This week the European Commission issued a Communication about a new framework for protecting the rule of law within EU Member States. Is this the long hoped for mechanism that allows the EU to deal with internal threats to liberal democracy (the democratic deficits within Member States, so to speak) effectively? The clear-cut answer is: yes and no. The Commission has evidently understood that attempts systematically to undermine rule of law principles require a different response than individual infringement proceedings. Depending on the circumstances, a structured process of naming and shaming which is now available to the Commission might work. But if it doesn’t, then the Commission will remain just as helpless as before: no new sanction mechanisms are envisaged (and, to be fair, none might be feasible without treaty change). In that sense, the new framework formalizes — or, in the words of Commission President Barroso, “consolidates” – the Commission’s de facto approach in recent years. This is not a trivial achievement; and it’s probably the most the Commission could do on the basis of existing law and with available institutions such as the Fundamental Rights Agency. It may well deter some governments. But for illiberal national politicians determined to go head to head with the Commission, there is in the end still only Article 7 TEU – and that remains as difficult to put into effect as before.
The Commission’s initiative comes against the background of threats to liberal democracy in Hungary and Romania since about 2010 — and an acute sense among many observers (and also among political actors) that the Union has been ill-equipped to deal with a challenge one might call “constitutional capture.” Constitutional capture is different from pervasive corruption (a major problem still in Bulgaria and Romania, for instance); but it is also different from individual rights violations, grave as the latter might be. Constitutional capture aims at systematically weakening checks and balances and, in the extreme case, making genuine changes in power exceedingly difficult. Hungarian Prime Minister Victor Orbán actually passed a new constitution for his country (a case of formal constitutional capture); his Romanian counterpart Victor Ponta, in the summer of 2012, blatantly tried to disable checks and balances (the constitutional court in particular) to get rid of his political arch-enemy, the President of Romania (this being a matter of attempting an informal constitutional capture).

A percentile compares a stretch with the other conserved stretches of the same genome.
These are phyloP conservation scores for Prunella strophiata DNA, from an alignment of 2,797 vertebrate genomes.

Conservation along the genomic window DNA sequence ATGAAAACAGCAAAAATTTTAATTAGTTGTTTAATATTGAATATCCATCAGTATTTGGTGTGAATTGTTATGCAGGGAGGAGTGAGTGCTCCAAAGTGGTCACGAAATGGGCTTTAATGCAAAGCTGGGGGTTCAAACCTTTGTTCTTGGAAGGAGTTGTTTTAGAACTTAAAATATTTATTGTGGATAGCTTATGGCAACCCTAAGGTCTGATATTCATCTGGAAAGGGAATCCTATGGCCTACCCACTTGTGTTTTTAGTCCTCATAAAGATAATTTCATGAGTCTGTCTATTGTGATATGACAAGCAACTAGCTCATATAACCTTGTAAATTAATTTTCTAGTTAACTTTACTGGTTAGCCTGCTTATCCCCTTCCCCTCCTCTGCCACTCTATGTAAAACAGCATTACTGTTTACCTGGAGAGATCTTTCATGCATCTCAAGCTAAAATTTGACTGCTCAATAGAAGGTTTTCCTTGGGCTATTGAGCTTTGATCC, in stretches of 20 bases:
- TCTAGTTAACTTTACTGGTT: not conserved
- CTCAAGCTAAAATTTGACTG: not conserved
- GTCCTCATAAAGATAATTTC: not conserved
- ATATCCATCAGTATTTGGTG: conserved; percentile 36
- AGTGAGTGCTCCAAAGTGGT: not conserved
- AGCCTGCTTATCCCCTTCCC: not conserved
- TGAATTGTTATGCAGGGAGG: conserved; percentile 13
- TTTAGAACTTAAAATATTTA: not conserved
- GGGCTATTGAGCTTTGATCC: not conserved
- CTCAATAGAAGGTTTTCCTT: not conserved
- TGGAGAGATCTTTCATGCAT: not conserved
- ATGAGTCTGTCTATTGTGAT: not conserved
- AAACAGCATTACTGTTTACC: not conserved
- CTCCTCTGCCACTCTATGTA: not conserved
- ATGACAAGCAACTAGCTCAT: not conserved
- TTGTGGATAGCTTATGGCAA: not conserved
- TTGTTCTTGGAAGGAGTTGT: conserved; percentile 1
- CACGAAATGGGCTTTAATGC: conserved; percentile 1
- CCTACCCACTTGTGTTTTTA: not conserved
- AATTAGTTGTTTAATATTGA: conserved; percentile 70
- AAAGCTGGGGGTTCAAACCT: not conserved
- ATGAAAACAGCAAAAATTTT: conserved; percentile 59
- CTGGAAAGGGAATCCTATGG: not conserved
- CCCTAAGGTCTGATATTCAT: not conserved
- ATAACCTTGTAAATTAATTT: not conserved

In both cases, the Commission got into a direct confrontation with the respective national governments. While the EU arguably helped to avoid the worst, the experience seemed to point to a significant weakness of the Commission as a guardian of the treaties: it could take governments to court for individual infringements of EU law, but it proved incapable of addressing systematic attempts to undermine the rule of law. In some cases, it could not “read” certain laws for what they were, but had to reinterpret them in an EU framework such that their real political meaning was officially missed. When Orbán’s government effectively decapitated the Hungarian judiciary by drastically lowering the retirement age of judges, the EU sued Hungary for age discrimination. Brussels won its case, but the judges were never re-instated; the political situation remained more or less as Orbán’s government wanted it. Continue reading